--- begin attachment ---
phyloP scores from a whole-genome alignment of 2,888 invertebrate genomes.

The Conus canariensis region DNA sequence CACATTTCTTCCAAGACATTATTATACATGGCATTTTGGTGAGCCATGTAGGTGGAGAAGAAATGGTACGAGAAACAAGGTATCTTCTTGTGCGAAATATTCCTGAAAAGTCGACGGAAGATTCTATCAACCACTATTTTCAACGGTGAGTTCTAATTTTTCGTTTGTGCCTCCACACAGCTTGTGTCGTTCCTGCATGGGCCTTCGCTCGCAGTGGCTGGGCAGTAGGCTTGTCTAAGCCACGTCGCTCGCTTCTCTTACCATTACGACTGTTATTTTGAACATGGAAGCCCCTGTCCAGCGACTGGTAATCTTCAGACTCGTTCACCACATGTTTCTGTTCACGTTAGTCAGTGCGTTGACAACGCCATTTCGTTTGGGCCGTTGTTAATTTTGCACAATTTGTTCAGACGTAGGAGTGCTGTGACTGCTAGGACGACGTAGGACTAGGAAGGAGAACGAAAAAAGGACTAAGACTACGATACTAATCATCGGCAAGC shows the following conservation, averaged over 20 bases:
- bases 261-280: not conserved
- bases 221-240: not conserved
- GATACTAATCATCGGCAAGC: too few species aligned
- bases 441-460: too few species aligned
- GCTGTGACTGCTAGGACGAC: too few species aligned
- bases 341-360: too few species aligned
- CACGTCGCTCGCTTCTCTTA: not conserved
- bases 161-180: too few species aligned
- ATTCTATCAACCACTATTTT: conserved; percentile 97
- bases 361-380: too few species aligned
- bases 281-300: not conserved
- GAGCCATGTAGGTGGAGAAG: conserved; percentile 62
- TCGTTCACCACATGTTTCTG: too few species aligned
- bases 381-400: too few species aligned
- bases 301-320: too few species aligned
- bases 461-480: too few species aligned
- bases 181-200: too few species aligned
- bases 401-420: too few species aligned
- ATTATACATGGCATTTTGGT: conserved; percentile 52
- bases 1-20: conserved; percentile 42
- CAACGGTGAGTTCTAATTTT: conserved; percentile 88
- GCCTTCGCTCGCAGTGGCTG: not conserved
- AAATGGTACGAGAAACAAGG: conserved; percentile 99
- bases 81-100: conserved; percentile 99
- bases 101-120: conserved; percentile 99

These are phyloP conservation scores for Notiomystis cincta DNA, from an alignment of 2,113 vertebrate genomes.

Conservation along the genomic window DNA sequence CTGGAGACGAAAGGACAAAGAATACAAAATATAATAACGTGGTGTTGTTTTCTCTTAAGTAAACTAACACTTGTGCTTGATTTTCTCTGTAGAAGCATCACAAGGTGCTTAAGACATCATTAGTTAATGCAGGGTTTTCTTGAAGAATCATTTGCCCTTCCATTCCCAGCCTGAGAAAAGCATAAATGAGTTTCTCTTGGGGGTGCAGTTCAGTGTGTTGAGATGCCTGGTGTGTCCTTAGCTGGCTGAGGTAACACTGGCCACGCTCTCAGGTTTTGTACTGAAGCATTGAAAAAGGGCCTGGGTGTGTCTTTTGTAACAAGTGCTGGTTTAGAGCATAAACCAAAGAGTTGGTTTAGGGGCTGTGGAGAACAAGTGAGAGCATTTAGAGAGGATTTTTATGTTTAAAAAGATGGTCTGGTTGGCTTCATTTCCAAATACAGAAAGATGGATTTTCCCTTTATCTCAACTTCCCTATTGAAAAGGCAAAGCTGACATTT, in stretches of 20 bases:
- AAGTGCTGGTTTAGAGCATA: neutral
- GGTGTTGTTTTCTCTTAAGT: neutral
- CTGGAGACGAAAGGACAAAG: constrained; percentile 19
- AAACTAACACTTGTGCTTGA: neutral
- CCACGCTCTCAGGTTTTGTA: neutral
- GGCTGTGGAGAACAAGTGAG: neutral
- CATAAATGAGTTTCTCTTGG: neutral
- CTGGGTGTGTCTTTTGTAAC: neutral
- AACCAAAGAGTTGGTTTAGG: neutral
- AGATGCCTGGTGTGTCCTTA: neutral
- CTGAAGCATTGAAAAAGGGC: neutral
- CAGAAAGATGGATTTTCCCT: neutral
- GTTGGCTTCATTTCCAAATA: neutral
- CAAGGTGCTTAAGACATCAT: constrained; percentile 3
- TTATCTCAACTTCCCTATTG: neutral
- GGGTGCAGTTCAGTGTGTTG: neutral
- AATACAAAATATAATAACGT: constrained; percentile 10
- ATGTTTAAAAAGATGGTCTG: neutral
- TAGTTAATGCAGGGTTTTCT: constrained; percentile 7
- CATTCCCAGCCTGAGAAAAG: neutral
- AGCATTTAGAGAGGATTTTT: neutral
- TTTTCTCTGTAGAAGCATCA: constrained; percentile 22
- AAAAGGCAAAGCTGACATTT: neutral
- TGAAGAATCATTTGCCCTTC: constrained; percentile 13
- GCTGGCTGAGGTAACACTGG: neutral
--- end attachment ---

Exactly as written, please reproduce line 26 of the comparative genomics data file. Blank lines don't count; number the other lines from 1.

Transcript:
- bases 81-100: conserved; percentile 99